Five minutes from Bluffton, in Port Royal, you'll recognize a scene from Forrest Gump: shrimp boats tied up at 11th Street Dockside (1699 11th St. W.; 843/524-7433; dinner for two $40). If you've been wanting to try frogmore stew, a sort of Low Country bouillabaisse (made by request—it's not on the menu), this is the place. To get there, follow Route 281 south from Beaufort and bear left at the Exxon station, then turn right on 11th Street. Going the opposite direction on Seventh Street will bring you to the Port Royal boardwalk, where you can take in the Intracoastal Waterway from the top of a wooden tower or join the locals crabbing with a chicken neck tied to a piece of string.

for night owls
Before you head out, get used to the idea of bars in shopping centers—on Hilton Head, everything is in a shopping center.

A good place to start is the dockside happy hours at South Beach Marina, in Sea Pines. Go for something frozen and fruity at the Salty Dog Café (843/671-2233), or a plate of peel-and-eat shrimp (15 cents apiece) and a $5 pitcher at South Beach Deli (843/671-4406).

The place for a mini pub crawl is the "Barmuda Triangle," three watering holes in the Hilton Head Plaza shopping center. Say what you will about the cigar-and-martini-bar trend, but you've got to admire the Lodge (843/842-8966). It has antler chandeliers, four pool tables, a walk-in humidor, a full menu of single malts, and two stone fireplaces complete with roaring fires—the air-conditioning is that strong. The island's biggest party warms up around 11 p.m. on Wednesday: Disco Night at Hilton Head Brewing Co. (843/785-2739), universally known as "the brewpub." By midnight, the young crowd is wall-to-wall, an Afro-wigged DJ is deep into his set, and any notion that Hilton Head is just for golfers, families, and retirees has been discoed out the door. Cavorting to the sounds of the seventies usually lasts until three or four. For a quiet barstool and a pint of stout, head across the courtyard to Reilley's (843/842-4414); it seems to be in crisis over whether it's an Irish pub or a sports bar. Whatever. They know how to pour a Guinness.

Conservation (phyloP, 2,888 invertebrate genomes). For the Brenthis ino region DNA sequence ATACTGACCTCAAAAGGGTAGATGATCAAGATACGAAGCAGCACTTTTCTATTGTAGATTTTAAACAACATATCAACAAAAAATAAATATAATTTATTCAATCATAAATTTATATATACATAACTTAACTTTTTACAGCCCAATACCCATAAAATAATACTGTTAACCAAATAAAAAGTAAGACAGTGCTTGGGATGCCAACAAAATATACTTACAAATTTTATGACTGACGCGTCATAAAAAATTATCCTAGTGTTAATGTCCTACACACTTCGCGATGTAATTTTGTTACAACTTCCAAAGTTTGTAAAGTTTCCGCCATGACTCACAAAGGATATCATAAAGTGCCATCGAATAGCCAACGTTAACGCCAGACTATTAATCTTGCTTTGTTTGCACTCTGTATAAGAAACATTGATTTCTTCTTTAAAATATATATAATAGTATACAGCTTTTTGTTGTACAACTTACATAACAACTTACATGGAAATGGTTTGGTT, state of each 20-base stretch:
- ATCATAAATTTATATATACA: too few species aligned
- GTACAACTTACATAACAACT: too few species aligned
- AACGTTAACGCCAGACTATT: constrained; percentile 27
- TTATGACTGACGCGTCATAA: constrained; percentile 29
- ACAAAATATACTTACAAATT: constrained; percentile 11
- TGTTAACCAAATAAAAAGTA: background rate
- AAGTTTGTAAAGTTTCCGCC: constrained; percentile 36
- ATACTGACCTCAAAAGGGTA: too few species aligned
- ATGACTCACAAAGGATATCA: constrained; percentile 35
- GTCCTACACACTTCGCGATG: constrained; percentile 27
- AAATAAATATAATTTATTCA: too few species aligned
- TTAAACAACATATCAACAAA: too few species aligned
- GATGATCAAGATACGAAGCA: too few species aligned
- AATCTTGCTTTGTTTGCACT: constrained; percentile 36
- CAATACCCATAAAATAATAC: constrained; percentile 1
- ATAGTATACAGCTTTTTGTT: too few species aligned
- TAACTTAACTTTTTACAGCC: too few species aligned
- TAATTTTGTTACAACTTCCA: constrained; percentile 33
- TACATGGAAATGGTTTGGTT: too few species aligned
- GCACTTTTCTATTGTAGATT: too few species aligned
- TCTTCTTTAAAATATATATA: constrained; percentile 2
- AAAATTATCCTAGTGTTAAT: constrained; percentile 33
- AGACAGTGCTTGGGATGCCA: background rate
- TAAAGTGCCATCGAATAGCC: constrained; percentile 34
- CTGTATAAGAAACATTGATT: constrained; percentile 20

The island's top spot for music is Blue Nite (4 Target Rd.; 843/842-6683). It was the Blue Note until lawyers for the famous New York City jazz club swooped in. You could be partying with college students just off their shift waiting tables or soccer moms cutting loose on a baby-sitter night—often both at once. Try to be there on Wednesdays, when local diva Shuvette Colvin takes the stage. At Moneypenny's (Palmetto Bay Rd., Village Exchange; 843/785-7878), the atmosphere is that of a snug, dark coffeehouse, and the music is acoustic.

Hungry?Settle into a semicircular booth at the Brick Oven Café (25 Park Plaza; 843/686-2233), pick a wine from a list of nearly 50, and order a wood-fired pizza. Through a connecting door is Monkey Business (25 Park Plaza; 843/686-3545), which, like the very popular Wild Wing Café (72 Pope Ave.; 843/785-9464), pulls in the collegiate (or collegiate-at-heart) crowds looking for a dance floor.

For a thorough lowdown on the nightlife scene, pick up the Posh Rock Rail, a free monthly available at most island nightspots.